Britain has killed two of its own nationals accused of fighting for the Islamic State of Iraq and the Levant (ISIL), and plotting attacks on British soil, in its first air strike in Syria, Prime Minister David Cameron announced.

Despite not having a parliamentary mandate to take military action in Syria, Cameron told politicians on Monday that, as an act of self-defence, Briton Reyaad Khan had been targeted and killed in a precision drone strike in the country.

Cameron said the strike was carried out by a British Royal Air Force (RAF) remotely piloted aircraft in August and that two people travelling with the man, including another Briton, Ruhul Amin, were also killed.


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"There was a terrorist directing murder on our streets and no other means to stop him," Cameron said. "We took this action because there was no alternative."

The strike was approved by the attorney general - the main legal adviser to the UK, said Al Jazeera's Emma Hayward, reporting from London. 

"This strike on Reyaad Khan will be seen as controversial - not least because of the grey area surrounding the legality of crossing the line and carrying out a strike in Syria."

Khan, from the Welsh capital Cardiff, and Amin, from Aberdeen in Scotland, had their assets frozen by Britain's finance ministry last year after reports they had been involved in terrorism-related activities in Syria and appeared in an ISIL recruitment video.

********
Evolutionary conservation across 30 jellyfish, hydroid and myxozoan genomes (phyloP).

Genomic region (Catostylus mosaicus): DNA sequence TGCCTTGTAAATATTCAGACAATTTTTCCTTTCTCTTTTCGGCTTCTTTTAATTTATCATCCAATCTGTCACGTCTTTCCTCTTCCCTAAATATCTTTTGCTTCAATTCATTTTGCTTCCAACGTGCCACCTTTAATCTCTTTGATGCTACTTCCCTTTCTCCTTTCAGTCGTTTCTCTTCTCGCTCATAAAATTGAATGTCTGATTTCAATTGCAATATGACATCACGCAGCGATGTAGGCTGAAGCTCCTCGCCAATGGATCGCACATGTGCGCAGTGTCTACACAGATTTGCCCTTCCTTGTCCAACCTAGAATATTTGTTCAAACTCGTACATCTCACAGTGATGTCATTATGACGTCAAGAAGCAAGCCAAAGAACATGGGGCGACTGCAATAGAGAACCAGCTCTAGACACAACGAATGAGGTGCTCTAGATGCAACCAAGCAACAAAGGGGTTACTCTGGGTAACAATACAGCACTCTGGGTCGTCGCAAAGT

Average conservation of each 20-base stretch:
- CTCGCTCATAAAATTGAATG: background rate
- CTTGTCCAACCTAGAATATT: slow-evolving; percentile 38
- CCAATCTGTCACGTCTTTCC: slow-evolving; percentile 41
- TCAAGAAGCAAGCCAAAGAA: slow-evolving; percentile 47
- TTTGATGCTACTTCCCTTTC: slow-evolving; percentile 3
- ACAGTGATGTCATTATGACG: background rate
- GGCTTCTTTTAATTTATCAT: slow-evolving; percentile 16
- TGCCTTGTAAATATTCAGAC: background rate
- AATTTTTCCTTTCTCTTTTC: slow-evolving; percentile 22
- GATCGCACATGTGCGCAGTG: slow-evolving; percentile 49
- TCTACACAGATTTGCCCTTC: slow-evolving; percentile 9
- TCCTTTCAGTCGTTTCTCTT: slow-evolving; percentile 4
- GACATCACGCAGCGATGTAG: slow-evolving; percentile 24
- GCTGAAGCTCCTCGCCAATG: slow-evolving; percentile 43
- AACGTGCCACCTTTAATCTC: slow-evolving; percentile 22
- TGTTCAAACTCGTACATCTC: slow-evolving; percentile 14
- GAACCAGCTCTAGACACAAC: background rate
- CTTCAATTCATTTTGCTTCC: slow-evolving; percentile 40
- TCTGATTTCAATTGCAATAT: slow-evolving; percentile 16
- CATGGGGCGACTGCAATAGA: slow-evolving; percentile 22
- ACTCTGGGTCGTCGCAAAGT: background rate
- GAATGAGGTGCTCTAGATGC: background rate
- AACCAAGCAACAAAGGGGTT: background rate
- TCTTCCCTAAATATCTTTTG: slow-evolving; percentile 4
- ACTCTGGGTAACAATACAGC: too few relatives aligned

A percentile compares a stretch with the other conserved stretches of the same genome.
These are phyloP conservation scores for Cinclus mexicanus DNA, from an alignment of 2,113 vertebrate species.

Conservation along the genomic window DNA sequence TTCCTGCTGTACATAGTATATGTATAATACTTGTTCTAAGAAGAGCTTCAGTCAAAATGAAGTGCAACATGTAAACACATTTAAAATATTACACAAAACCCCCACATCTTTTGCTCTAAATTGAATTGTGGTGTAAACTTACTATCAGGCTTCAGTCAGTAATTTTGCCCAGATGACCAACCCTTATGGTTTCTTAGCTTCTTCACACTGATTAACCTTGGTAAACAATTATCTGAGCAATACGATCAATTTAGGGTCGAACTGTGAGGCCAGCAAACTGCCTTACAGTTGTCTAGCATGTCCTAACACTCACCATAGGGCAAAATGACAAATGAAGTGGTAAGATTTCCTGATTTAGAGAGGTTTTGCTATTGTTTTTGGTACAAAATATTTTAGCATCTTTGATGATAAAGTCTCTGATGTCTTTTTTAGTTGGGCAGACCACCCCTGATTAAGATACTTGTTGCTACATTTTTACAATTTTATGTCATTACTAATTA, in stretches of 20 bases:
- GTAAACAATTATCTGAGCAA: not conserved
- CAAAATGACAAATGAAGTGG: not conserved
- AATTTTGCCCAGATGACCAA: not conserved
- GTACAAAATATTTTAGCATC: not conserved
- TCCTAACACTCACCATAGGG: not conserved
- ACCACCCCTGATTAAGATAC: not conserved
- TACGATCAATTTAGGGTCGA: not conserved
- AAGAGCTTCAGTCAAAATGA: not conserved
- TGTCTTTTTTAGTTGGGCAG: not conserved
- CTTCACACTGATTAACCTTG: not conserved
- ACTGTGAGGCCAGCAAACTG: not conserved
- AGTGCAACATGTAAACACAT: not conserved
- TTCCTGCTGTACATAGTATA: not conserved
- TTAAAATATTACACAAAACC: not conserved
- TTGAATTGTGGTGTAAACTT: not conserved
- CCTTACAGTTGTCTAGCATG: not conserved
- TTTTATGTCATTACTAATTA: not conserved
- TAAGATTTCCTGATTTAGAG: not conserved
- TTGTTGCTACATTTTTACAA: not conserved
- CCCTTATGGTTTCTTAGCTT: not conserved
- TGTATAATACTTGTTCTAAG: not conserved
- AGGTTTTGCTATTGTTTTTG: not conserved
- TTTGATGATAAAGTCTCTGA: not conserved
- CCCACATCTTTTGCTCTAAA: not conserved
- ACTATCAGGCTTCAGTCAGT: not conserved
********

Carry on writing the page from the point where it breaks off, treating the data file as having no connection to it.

"There was clear evidence of the individuals in question planning and directing armed attacks against the UK," Cameron said.

A third Briton fighting with ISIL, Junaid Hussain, was killed in a separate US air strike in August, Cameron said.

Cameron said both Khan and Hussain had been involved in "plots to attack high profile public commemorations, including those taking place this summer".

Remote-controlled summary killings

Amnesty International's UK Director Kate Allen said it was "extremely alarming that the UK has apparently been conducting summary executions from the air.

"In following the United States down a lawless road of remote-controlled summary killings from the sky, the RAF has crossed a line," she added.

UK moves to stop ISIL recruitment

British warplanes have launched regular air attacks against ISIL in Iraq in recent months and flown drones over Syria to gather military intelligence. But unlike some countries in a US-led international coalition, it does not generally target ISIL in Syria.

The Royal United Services Institute (RUSI) think-tank said the strike marked a big departure in policy.

"The point is not so much that this man was British but that he was targeted in an area that the UK does not currently regard, legally, as an operational theatre of war for UK forces," said RUSI Director General Michael Clarke in a statement.

In 2013, Cameron suffered a humiliating defeat in parliament when he sought approval of possible military action against Syrian President Bashar al-Assad.

Source: Al Jazeera and agencies